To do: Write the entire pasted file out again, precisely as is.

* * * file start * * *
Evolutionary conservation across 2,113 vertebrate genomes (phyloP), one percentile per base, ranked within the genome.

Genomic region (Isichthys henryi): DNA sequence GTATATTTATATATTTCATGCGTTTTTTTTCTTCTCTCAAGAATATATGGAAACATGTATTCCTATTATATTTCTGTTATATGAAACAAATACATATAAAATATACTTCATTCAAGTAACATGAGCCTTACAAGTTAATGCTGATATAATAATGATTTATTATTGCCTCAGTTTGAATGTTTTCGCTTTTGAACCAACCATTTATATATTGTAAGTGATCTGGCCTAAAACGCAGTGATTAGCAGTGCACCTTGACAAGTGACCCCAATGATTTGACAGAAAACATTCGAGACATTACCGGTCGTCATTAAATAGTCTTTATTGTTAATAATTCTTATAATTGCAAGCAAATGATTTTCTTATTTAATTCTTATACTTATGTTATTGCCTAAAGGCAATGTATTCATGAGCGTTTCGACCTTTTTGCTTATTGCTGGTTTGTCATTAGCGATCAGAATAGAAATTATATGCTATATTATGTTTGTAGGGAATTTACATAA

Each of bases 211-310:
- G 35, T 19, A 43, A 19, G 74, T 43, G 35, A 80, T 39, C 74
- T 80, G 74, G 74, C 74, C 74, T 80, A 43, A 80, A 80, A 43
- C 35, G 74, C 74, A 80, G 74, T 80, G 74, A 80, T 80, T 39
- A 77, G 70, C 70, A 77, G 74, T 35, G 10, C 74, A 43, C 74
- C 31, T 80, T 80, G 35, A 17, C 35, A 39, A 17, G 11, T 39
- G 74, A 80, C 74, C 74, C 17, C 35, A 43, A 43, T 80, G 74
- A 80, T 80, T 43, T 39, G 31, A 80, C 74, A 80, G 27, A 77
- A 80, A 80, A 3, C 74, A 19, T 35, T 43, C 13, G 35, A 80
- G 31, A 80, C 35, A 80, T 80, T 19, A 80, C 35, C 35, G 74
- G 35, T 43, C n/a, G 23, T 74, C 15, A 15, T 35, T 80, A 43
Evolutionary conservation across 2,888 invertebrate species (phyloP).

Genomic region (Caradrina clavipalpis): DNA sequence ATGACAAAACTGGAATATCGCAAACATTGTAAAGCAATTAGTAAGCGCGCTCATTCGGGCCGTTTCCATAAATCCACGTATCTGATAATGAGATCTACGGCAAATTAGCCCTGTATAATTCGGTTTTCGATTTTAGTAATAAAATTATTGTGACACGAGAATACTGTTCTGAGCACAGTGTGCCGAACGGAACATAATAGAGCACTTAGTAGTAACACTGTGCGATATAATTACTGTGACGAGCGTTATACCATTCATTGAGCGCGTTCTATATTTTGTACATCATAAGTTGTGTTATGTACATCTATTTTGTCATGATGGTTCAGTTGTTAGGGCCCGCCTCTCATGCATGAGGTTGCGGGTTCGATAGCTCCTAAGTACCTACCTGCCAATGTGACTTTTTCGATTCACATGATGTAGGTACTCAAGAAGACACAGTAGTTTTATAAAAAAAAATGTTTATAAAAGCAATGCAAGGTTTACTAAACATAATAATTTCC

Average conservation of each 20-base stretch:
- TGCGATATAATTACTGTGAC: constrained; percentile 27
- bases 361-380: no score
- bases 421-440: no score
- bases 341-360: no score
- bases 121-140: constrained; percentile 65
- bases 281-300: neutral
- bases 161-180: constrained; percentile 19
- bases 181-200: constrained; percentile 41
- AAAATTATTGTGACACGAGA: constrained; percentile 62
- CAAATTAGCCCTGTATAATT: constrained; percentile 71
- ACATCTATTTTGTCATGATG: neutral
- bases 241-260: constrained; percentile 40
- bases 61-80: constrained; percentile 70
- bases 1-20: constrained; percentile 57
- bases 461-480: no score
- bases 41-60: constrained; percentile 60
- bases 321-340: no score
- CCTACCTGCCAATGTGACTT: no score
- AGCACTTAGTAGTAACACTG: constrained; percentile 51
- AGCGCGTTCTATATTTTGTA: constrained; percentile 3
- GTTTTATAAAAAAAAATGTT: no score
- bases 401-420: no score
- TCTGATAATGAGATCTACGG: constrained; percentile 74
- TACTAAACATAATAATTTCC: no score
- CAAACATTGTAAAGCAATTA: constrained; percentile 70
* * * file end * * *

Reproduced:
Evolutionary conservation across 2,113 vertebrate genomes (phyloP), one percentile per base, ranked within the genome.

Genomic region (Isichthys henryi): DNA sequence GTATATTTATATATTTCATGCGTTTTTTTTCTTCTCTCAAGAATATATGGAAACATGTATTCCTATTATATTTCTGTTATATGAAACAAATACATATAAAATATACTTCATTCAAGTAACATGAGCCTTACAAGTTAATGCTGATATAATAATGATTTATTATTGCCTCAGTTTGAATGTTTTCGCTTTTGAACCAACCATTTATATATTGTAAGTGATCTGGCCTAAAACGCAGTGATTAGCAGTGCACCTTGACAAGTGACCCCAATGATTTGACAGAAAACATTCGAGACATTACCGGTCGTCATTAAATAGTCTTTATTGTTAATAATTCTTATAATTGCAAGCAAATGATTTTCTTATTTAATTCTTATACTTATGTTATTGCCTAAAGGCAATGTATTCATGAGCGTTTCGACCTTTTTGCTTATTGCTGGTTTGTCATTAGCGATCAGAATAGAAATTATATGCTATATTATGTTTGTAGGGAATTTACATAA

Each of bases 211-310:
- G 35, T 19, A 43, A 19, G 74, T 43, G 35, A 80, T 39, C 74
- T 80, G 74, G 74, C 74, C 74, T 80, A 43, A 80, A 80, A 43
- C 35, G 74, C 74, A 80, G 74, T 80, G 74, A 80, T 80, T 39
- A 77, G 70, C 70, A 77, G 74, T 35, G 10, C 74, A 43, C 74
- C 31, T 80, T 80, G 35, A 17, C 35, A 39, A 17, G 11, T 39
- G 74, A 80, C 74, C 74, C 17, C 35, A 43, A 43, T 80, G 74
- A 80, T 80, T 43, T 39, G 31, A 80, C 74, A 80, G 27, A 77
- A 80, A 80, A 3, C 74, A 19, T 35, T 43, C 13, G 35, A 80
- G 31, A 80, C 35, A 80, T 80, T 19, A 80, C 35, C 35, G 74
- G 35, T 43, C n/a, G 23, T 74, C 15, A 15, T 35, T 80, A 43
Evolutionary conservation across 2,888 invertebrate species (phyloP).

Genomic region (Caradrina clavipalpis): DNA sequence ATGACAAAACTGGAATATCGCAAACATTGTAAAGCAATTAGTAAGCGCGCTCATTCGGGCCGTTTCCATAAATCCACGTATCTGATAATGAGATCTACGGCAAATTAGCCCTGTATAATTCGGTTTTCGATTTTAGTAATAAAATTATTGTGACACGAGAATACTGTTCTGAGCACAGTGTGCCGAACGGAACATAATAGAGCACTTAGTAGTAACACTGTGCGATATAATTACTGTGACGAGCGTTATACCATTCATTGAGCGCGTTCTATATTTTGTACATCATAAGTTGTGTTATGTACATCTATTTTGTCATGATGGTTCAGTTGTTAGGGCCCGCCTCTCATGCATGAGGTTGCGGGTTCGATAGCTCCTAAGTACCTACCTGCCAATGTGACTTTTTCGATTCACATGATGTAGGTACTCAAGAAGACACAGTAGTTTTATAAAAAAAAATGTTTATAAAAGCAATGCAAGGTTTACTAAACATAATAATTTCC

Average conservation of each 20-base stretch:
- TGCGATATAATTACTGTGAC: constrained; percentile 27
- bases 361-380: no score
- bases 421-440: no score
- bases 341-360: no score
- bases 121-140: constrained; percentile 65
- bases 281-300: neutral
- bases 161-180: constrained; percentile 19
- bases 181-200: constrained; percentile 41
- AAAATTATTGTGACACGAGA: constrained; percentile 62
- CAAATTAGCCCTGTATAATT: constrained; percentile 71
- ACATCTATTTTGTCATGATG: neutral
- bases 241-260: constrained; percentile 40
- bases 61-80: constrained; percentile 70
- bases 1-20: constrained; percentile 57
- bases 461-480: no score
- bases 41-60: constrained; percentile 60
- bases 321-340: no score
- CCTACCTGCCAATGTGACTT: no score
- AGCACTTAGTAGTAACACTG: constrained; percentile 51
- AGCGCGTTCTATATTTTGTA: constrained; percentile 3
- GTTTTATAAAAAAAAATGTT: no score
- bases 401-420: no score
- TCTGATAATGAGATCTACGG: constrained; percentile 74
- TACTAAACATAATAATTTCC: no score
- CAAACATTGTAAAGCAATTA: constrained; percentile 70